Superfast Broadband Essential to Long-Term Competitiveness of UK Economy
EIU and Huawei publish report to promote open debate on future of connectivity
London, UK, 30 October 2012: Huawei, a leading global information and communications technology (ICT) solutions provider, is today announcing the launch of a new report entitled: “Superfast Britain? Myths and realities about the UK’s broadband future.” The report, published by the Economist Intelligence Unit and commissioned by Huawei, assesses the potential impact of a superfast broadband infrastructure on the UK economy over the next five years.
The report concludes that if the anticipated benefits of superfast broadband are to be realised, obstacles such as a shortage of digital skills across many industries and antiquated working practices and business processes need to be addressed. The report also adds that while superfast broadband will undoubtedly have a long-term positive impact to the economy, the shorter-term impact is likely to be less pronounced than the initial transition to broadband from dial-up connections.
“The advent of superfast broadband is certainly an opportunity to boost the UK's long-term competitiveness; however, it may not have the immediate impact on the economy that has been predicted in some quarters,” said Denis McCauley of the Economist Intelligence Unit and editor of the report. “For many of the anticipated benefits, it is less of a case of the pipe needing to change and more that of established systems, working practices and skills needing to evolve if high speed data connections are to be utilised to their full potential."
The report also suggests that simply widening basic broadband internet access to all members of society, including those in remote locations and the elderly, could have at least an equally important impact on the UK as the imminently expected increase of speed and bandwidth in urban areas. The report concludes that while the rollout of superfast broadband will undoubtedly benefit the UK economy, its benefits won’t be immediately obvious outside of the short-term boost provided by infrastructure related engineering projects.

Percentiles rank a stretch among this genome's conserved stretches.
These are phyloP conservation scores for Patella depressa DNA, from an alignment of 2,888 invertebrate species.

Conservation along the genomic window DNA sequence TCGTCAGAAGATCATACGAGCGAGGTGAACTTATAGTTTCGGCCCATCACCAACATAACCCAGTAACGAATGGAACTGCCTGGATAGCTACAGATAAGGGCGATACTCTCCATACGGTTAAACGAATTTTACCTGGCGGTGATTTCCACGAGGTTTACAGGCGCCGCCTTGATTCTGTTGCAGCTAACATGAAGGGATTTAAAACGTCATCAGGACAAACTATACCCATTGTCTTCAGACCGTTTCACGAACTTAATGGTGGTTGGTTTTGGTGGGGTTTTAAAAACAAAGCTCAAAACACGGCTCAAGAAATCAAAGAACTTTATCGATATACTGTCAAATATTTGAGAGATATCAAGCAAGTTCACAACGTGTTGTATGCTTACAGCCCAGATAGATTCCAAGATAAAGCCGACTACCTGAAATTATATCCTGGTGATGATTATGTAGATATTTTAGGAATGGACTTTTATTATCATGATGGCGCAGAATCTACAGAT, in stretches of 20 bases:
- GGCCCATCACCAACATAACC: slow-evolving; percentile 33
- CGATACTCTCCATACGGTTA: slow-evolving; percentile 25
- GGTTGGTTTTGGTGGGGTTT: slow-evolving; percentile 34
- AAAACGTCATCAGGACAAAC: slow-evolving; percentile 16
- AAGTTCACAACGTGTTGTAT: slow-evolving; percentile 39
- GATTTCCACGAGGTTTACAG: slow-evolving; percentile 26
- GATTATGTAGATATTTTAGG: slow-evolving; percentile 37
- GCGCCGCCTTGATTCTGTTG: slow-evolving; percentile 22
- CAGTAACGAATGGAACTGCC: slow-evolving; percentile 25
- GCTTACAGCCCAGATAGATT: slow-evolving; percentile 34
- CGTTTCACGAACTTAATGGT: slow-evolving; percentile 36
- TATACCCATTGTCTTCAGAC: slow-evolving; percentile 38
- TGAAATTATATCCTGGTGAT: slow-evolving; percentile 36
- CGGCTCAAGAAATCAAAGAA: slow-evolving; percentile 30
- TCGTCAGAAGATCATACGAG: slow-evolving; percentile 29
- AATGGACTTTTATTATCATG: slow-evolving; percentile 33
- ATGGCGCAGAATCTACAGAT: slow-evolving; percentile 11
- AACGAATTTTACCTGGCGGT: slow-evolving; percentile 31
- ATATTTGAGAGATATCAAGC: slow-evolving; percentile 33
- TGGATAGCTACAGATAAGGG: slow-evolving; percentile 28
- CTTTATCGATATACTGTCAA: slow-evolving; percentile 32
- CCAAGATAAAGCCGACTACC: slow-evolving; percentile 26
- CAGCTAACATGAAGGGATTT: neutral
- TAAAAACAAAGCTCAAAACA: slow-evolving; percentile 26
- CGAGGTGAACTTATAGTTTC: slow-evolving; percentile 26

The report will be launched this morning at an event staged at the Royal Institution of Chartered Surveyors in London in the presence of some of the most influential representatives of the UK telecoms industry. The Minister for Culture, Communications and Creative Industries, Ed Vaizey MP, will deliver a keynote address that reflects on the research and the impact the findings will have on public policy surrounding superfast broadband rollout. Other speakers at the event will include Steve Unger, CTO, Ofcom; Liv Garfield, CEO, BT Openreach; Dido Harding, CEO Talk Talk; Olaf Swantee, CEO, EE; and Derek McManus, COO, O2.
Victor Zhang, chief executive, Huawei UK commented: “We live in the information age and access to broadband for businesses and individuals has never been more important. Huawei wants to foster debate about the social and economic impact of broadband and how all of society can be best served. As a leader in deploying national broadband networks and the technology that supports them, our long-term commitment is to improve the efficiency speed and capacity of both fixed and mobile networks. This commitment can be illustrated by our recent £1.3bn investment into the UK, of which a considerable proportion will be used to deliver superfast broadband connections and services.”
The full EIU report, Superfast Britain? Myths and realities about the UK’s broadband future, is available to download free of charge from www.managementthinking.eiu.com/superfast-britain.html
Huawei is a leading global information and communications technology (ICT) solutions provider. Through our dedication to customer-centric innovation and strong partnerships, we have established end-to-end advantages in telecom networks, devices and cloud computing. We are committed to creating maximum value for telecom operators, enterprises and consumers by providing competitive solutions and services. Our products and solutions have been deployed in over 140 countries, serving more than one-third of the world’s population.
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